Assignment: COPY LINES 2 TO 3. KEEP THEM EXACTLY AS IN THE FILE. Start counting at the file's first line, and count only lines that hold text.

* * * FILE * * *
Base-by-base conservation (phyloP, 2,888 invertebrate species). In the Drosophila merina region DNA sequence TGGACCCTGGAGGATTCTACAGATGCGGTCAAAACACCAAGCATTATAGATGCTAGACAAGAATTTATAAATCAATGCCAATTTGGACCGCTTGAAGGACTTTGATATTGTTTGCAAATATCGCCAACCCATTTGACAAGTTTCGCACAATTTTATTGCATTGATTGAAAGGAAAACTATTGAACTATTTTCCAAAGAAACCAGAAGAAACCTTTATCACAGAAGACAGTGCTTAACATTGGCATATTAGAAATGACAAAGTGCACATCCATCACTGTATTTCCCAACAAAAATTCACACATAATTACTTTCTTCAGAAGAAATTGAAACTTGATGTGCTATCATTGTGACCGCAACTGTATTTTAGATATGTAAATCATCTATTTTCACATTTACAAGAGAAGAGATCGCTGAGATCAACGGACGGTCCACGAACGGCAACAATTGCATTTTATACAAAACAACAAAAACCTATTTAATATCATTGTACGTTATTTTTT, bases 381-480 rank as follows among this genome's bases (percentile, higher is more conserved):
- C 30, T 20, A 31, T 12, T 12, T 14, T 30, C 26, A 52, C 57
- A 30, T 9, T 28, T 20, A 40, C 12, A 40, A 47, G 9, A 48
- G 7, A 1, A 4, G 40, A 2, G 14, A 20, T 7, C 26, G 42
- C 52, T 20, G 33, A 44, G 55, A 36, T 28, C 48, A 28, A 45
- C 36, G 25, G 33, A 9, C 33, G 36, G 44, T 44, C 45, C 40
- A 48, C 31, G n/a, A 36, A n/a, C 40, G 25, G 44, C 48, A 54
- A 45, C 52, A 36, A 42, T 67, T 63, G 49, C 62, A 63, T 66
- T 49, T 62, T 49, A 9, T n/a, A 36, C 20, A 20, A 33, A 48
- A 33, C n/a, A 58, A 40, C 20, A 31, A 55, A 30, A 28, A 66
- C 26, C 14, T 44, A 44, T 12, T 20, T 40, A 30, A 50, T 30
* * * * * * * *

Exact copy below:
- C 30, T 20, A 31, T 12, T 12, T 14, T 30, C 26, A 52, C 57
- A 30, T 9, T 28, T 20, A 40, C 12, A 40, A 47, G 9, A 48